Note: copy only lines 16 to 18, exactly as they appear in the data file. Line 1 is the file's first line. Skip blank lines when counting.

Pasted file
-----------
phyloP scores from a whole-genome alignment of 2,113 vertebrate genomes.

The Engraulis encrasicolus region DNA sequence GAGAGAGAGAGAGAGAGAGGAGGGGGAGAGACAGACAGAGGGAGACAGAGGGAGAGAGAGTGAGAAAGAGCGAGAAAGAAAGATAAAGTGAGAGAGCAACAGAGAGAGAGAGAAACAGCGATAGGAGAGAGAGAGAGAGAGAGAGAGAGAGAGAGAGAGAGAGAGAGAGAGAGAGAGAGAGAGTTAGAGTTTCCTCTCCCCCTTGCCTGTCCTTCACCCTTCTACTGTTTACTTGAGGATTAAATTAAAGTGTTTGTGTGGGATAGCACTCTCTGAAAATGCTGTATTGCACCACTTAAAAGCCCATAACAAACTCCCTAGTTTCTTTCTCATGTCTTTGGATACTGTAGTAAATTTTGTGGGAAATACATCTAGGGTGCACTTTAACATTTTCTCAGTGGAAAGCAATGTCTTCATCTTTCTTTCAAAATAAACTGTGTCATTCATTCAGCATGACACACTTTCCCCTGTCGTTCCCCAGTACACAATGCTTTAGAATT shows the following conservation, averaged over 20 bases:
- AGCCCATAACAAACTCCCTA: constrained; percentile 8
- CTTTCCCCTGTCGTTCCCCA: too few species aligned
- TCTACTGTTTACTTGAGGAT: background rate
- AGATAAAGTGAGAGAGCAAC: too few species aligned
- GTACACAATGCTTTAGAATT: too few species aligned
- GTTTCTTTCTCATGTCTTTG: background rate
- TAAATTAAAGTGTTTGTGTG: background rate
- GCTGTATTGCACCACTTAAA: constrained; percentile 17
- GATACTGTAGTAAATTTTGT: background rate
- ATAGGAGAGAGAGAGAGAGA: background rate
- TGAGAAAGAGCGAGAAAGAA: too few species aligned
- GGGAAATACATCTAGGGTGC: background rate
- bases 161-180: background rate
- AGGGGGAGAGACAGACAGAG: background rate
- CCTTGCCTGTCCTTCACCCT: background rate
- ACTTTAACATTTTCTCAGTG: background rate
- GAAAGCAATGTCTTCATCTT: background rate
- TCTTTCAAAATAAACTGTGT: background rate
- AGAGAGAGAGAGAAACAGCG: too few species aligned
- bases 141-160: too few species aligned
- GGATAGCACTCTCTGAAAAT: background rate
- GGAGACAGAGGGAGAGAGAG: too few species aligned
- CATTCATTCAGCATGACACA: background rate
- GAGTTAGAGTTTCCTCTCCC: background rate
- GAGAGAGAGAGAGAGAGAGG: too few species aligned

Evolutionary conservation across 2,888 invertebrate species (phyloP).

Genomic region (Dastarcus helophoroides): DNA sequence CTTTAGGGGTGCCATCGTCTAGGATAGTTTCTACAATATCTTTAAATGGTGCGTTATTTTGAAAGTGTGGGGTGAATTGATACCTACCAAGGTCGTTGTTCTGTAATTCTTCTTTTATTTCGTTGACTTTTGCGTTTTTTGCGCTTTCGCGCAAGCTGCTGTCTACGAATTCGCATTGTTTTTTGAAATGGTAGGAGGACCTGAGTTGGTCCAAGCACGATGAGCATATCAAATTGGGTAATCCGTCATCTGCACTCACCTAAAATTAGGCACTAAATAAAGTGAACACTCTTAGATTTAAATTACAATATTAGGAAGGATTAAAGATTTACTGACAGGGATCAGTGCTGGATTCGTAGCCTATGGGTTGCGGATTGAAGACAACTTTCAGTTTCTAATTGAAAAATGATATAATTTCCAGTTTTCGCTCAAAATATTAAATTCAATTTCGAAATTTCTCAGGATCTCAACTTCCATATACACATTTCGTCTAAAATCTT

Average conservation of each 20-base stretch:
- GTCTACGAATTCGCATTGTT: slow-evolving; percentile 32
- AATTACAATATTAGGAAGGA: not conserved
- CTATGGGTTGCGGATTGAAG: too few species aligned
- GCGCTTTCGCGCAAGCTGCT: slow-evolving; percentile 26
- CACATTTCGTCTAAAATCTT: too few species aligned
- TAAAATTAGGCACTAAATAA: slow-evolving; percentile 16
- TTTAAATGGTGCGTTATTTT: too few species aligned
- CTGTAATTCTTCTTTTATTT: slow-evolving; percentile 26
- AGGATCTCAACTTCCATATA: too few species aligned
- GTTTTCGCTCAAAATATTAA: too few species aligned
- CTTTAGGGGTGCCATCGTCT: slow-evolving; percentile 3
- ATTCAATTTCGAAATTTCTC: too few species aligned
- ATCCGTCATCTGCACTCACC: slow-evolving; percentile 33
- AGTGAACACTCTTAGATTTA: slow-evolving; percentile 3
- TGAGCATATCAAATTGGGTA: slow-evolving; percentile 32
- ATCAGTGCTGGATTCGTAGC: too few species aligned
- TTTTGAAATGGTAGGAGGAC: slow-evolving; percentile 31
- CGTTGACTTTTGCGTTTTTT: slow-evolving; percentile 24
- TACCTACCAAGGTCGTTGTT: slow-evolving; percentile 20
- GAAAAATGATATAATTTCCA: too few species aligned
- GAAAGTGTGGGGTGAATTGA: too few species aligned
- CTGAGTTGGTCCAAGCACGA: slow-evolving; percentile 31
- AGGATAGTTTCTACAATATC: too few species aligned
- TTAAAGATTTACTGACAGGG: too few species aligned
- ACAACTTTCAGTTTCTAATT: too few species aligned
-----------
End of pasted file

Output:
- AGGGGGAGAGACAGACAGAG: background rate
- CCTTGCCTGTCCTTCACCCT: background rate
- ACTTTAACATTTTCTCAGTG: background rate